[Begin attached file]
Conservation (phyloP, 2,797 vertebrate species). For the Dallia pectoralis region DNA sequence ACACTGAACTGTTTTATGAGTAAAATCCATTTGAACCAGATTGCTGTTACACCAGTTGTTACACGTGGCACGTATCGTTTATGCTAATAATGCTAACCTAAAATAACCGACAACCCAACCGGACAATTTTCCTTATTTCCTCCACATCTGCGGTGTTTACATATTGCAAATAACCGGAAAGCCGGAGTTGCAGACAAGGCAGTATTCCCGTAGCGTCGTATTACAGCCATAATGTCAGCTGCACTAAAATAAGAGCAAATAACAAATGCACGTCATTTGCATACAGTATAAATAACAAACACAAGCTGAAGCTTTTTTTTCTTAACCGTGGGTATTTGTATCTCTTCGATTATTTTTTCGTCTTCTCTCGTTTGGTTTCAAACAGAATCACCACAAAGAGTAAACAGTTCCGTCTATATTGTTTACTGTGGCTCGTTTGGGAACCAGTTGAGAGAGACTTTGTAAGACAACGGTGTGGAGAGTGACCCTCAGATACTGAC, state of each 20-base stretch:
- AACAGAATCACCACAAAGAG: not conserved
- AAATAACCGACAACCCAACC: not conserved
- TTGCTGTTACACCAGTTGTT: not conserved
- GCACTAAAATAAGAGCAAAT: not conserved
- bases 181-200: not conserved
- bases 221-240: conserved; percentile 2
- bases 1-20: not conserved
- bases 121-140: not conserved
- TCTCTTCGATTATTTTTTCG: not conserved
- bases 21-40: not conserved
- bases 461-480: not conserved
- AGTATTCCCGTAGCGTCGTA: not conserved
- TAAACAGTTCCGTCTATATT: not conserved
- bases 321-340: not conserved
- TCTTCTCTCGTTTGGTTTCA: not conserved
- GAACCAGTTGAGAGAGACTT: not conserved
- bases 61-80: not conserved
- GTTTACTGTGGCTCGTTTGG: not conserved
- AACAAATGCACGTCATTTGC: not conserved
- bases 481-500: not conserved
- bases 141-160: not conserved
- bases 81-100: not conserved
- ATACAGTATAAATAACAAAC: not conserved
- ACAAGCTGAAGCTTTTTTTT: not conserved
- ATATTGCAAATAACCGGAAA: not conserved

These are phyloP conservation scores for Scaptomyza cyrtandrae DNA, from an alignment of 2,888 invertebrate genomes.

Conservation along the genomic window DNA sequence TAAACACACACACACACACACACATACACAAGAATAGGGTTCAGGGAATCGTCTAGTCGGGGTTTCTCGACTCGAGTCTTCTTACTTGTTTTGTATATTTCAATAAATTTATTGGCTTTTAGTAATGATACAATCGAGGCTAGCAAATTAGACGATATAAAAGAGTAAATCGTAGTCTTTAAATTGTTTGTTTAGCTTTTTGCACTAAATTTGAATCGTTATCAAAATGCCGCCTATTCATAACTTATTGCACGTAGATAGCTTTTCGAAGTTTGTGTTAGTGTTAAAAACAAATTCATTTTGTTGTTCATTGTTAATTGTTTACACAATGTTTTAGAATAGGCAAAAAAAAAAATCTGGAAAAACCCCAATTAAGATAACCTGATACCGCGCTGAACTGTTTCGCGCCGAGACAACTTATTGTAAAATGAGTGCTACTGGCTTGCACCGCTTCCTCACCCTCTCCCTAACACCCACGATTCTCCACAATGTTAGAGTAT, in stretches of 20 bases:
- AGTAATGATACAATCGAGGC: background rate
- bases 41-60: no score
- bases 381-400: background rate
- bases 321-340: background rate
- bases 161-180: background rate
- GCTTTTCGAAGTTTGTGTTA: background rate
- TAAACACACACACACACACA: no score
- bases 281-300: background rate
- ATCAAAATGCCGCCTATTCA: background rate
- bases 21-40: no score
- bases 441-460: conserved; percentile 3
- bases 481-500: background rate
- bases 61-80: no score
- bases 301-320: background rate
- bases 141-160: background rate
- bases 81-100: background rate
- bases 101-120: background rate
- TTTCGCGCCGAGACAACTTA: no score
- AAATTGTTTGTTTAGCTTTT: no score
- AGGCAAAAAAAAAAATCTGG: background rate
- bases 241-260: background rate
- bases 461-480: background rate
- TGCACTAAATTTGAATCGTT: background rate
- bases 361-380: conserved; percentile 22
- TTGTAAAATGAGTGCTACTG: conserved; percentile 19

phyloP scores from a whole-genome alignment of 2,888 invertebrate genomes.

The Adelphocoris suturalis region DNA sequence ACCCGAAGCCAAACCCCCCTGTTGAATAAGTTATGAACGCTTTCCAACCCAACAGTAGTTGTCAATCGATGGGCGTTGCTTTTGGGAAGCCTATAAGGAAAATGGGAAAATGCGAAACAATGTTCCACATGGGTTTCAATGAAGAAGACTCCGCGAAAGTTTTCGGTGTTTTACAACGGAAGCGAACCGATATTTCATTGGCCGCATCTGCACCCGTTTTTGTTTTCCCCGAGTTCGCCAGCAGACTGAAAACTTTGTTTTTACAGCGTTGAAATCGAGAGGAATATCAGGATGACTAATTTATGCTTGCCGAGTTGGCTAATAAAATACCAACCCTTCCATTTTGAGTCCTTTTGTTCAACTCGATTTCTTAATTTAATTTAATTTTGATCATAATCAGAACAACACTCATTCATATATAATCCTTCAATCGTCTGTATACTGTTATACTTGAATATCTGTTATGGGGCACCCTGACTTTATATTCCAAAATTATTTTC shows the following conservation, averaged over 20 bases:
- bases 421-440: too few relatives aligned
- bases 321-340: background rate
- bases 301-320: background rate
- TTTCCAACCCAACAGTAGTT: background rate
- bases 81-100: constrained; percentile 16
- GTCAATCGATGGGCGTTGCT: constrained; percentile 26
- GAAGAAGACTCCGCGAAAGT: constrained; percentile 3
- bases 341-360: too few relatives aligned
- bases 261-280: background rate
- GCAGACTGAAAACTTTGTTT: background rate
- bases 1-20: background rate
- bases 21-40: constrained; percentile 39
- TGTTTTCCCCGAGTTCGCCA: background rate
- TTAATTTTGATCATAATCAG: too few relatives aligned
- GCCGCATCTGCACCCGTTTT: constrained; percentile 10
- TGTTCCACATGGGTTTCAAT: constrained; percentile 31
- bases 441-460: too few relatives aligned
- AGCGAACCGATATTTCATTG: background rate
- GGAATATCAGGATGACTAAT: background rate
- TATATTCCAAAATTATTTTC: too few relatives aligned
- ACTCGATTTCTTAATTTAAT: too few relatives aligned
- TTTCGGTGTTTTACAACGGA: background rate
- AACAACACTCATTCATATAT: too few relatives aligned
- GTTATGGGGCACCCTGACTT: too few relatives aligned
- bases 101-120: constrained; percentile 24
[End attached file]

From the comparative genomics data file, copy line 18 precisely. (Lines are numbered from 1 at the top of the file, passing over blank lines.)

- bases 61-80: not conserved